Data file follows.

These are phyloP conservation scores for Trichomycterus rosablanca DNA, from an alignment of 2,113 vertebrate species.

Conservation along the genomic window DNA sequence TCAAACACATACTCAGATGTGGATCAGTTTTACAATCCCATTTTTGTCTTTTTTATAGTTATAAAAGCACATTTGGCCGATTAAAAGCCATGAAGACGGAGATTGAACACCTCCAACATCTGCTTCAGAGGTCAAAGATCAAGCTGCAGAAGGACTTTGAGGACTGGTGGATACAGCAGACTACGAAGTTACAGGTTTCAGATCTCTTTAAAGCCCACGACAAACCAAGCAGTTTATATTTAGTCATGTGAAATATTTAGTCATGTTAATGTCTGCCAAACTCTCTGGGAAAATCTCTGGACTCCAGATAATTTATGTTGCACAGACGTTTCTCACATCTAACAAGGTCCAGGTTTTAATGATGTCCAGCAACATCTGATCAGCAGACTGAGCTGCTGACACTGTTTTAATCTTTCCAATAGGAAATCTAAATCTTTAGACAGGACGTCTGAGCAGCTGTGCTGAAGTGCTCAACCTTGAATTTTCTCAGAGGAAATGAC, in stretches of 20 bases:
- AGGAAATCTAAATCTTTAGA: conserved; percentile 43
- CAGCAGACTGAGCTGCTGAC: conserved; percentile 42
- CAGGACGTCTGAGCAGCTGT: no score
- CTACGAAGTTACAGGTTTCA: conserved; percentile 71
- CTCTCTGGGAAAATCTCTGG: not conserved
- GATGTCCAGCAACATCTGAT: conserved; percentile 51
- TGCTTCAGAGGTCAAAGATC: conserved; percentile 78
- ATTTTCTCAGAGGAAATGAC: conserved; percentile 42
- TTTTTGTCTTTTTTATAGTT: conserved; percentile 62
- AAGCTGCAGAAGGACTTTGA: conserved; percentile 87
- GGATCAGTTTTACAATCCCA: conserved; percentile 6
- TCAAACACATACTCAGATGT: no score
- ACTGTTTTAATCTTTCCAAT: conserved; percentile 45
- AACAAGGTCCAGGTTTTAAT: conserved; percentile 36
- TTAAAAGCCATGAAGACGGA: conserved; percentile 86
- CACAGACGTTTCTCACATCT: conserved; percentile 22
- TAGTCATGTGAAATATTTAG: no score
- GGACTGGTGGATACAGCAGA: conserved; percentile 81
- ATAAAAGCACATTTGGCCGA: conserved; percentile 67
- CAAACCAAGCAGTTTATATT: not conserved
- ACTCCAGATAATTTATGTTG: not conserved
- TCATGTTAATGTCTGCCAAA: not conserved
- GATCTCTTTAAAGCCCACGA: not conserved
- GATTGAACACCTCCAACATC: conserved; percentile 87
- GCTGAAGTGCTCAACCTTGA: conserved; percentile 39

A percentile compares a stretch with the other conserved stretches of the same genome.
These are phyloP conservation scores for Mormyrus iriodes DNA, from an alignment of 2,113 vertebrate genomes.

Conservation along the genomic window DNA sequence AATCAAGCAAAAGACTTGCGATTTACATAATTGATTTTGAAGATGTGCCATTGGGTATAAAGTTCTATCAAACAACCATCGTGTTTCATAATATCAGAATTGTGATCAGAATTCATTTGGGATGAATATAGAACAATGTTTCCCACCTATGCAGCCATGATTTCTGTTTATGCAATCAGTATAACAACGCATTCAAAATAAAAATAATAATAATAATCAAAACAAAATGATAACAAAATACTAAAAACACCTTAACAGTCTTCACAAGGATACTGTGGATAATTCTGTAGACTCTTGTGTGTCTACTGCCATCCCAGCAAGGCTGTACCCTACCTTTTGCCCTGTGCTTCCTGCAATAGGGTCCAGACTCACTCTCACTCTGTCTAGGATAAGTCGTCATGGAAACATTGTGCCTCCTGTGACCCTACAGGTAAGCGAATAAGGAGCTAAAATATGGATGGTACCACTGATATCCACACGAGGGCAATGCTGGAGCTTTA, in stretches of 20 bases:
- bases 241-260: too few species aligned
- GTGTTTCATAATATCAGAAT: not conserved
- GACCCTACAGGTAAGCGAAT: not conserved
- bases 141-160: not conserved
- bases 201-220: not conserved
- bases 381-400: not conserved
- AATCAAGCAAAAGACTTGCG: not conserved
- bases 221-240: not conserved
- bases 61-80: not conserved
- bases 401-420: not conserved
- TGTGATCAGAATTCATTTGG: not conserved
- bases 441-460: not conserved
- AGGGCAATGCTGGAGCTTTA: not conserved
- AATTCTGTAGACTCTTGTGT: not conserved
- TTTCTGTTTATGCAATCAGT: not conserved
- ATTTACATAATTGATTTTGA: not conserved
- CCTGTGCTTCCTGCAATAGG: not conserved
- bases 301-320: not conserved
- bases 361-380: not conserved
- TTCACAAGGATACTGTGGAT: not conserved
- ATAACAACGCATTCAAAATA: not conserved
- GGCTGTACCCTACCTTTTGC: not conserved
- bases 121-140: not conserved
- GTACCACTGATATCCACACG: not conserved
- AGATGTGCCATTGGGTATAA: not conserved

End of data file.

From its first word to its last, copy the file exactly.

These are phyloP conservation scores for Trichomycterus rosablanca DNA, from an alignment of 2,113 vertebrate species.

Conservation along the genomic window DNA sequence TCAAACACATACTCAGATGTGGATCAGTTTTACAATCCCATTTTTGTCTTTTTTATAGTTATAAAAGCACATTTGGCCGATTAAAAGCCATGAAGACGGAGATTGAACACCTCCAACATCTGCTTCAGAGGTCAAAGATCAAGCTGCAGAAGGACTTTGAGGACTGGTGGATACAGCAGACTACGAAGTTACAGGTTTCAGATCTCTTTAAAGCCCACGACAAACCAAGCAGTTTATATTTAGTCATGTGAAATATTTAGTCATGTTAATGTCTGCCAAACTCTCTGGGAAAATCTCTGGACTCCAGATAATTTATGTTGCACAGACGTTTCTCACATCTAACAAGGTCCAGGTTTTAATGATGTCCAGCAACATCTGATCAGCAGACTGAGCTGCTGACACTGTTTTAATCTTTCCAATAGGAAATCTAAATCTTTAGACAGGACGTCTGAGCAGCTGTGCTGAAGTGCTCAACCTTGAATTTTCTCAGAGGAAATGAC, in stretches of 20 bases:
- AGGAAATCTAAATCTTTAGA: conserved; percentile 43
- CAGCAGACTGAGCTGCTGAC: conserved; percentile 42
- CAGGACGTCTGAGCAGCTGT: no score
- CTACGAAGTTACAGGTTTCA: conserved; percentile 71
- CTCTCTGGGAAAATCTCTGG: not conserved
- GATGTCCAGCAACATCTGAT: conserved; percentile 51
- TGCTTCAGAGGTCAAAGATC: conserved; percentile 78
- ATTTTCTCAGAGGAAATGAC: conserved; percentile 42
- TTTTTGTCTTTTTTATAGTT: conserved; percentile 62
- AAGCTGCAGAAGGACTTTGA: conserved; percentile 87
- GGATCAGTTTTACAATCCCA: conserved; percentile 6
- TCAAACACATACTCAGATGT: no score
- ACTGTTTTAATCTTTCCAAT: conserved; percentile 45
- AACAAGGTCCAGGTTTTAAT: conserved; percentile 36
- TTAAAAGCCATGAAGACGGA: conserved; percentile 86
- CACAGACGTTTCTCACATCT: conserved; percentile 22
- TAGTCATGTGAAATATTTAG: no score
- GGACTGGTGGATACAGCAGA: conserved; percentile 81
- ATAAAAGCACATTTGGCCGA: conserved; percentile 67
- CAAACCAAGCAGTTTATATT: not conserved
- ACTCCAGATAATTTATGTTG: not conserved
- TCATGTTAATGTCTGCCAAA: not conserved
- GATCTCTTTAAAGCCCACGA: not conserved
- GATTGAACACCTCCAACATC: conserved; percentile 87
- GCTGAAGTGCTCAACCTTGA: conserved; percentile 39

A percentile compares a stretch with the other conserved stretches of the same genome.
These are phyloP conservation scores for Mormyrus iriodes DNA, from an alignment of 2,113 vertebrate genomes.

Conservation along the genomic window DNA sequence AATCAAGCAAAAGACTTGCGATTTACATAATTGATTTTGAAGATGTGCCATTGGGTATAAAGTTCTATCAAACAACCATCGTGTTTCATAATATCAGAATTGTGATCAGAATTCATTTGGGATGAATATAGAACAATGTTTCCCACCTATGCAGCCATGATTTCTGTTTATGCAATCAGTATAACAACGCATTCAAAATAAAAATAATAATAATAATCAAAACAAAATGATAACAAAATACTAAAAACACCTTAACAGTCTTCACAAGGATACTGTGGATAATTCTGTAGACTCTTGTGTGTCTACTGCCATCCCAGCAAGGCTGTACCCTACCTTTTGCCCTGTGCTTCCTGCAATAGGGTCCAGACTCACTCTCACTCTGTCTAGGATAAGTCGTCATGGAAACATTGTGCCTCCTGTGACCCTACAGGTAAGCGAATAAGGAGCTAAAATATGGATGGTACCACTGATATCCACACGAGGGCAATGCTGGAGCTTTA, in stretches of 20 bases:
- bases 241-260: too few species aligned
- GTGTTTCATAATATCAGAAT: not conserved
- GACCCTACAGGTAAGCGAAT: not conserved
- bases 141-160: not conserved
- bases 201-220: not conserved
- bases 381-400: not conserved
- AATCAAGCAAAAGACTTGCG: not conserved
- bases 221-240: not conserved
- bases 61-80: not conserved
- bases 401-420: not conserved
- TGTGATCAGAATTCATTTGG: not conserved
- bases 441-460: not conserved
- AGGGCAATGCTGGAGCTTTA: not conserved
- AATTCTGTAGACTCTTGTGT: not conserved
- TTTCTGTTTATGCAATCAGT: not conserved
- ATTTACATAATTGATTTTGA: not conserved
- CCTGTGCTTCCTGCAATAGG: not conserved
- bases 301-320: not conserved
- bases 361-380: not conserved
- TTCACAAGGATACTGTGGAT: not conserved
- ATAACAACGCATTCAAAATA: not conserved
- GGCTGTACCCTACCTTTTGC: not conserved
- bases 121-140: not conserved
- GTACCACTGATATCCACACG: not conserved
- AGATGTGCCATTGGGTATAA: not conserved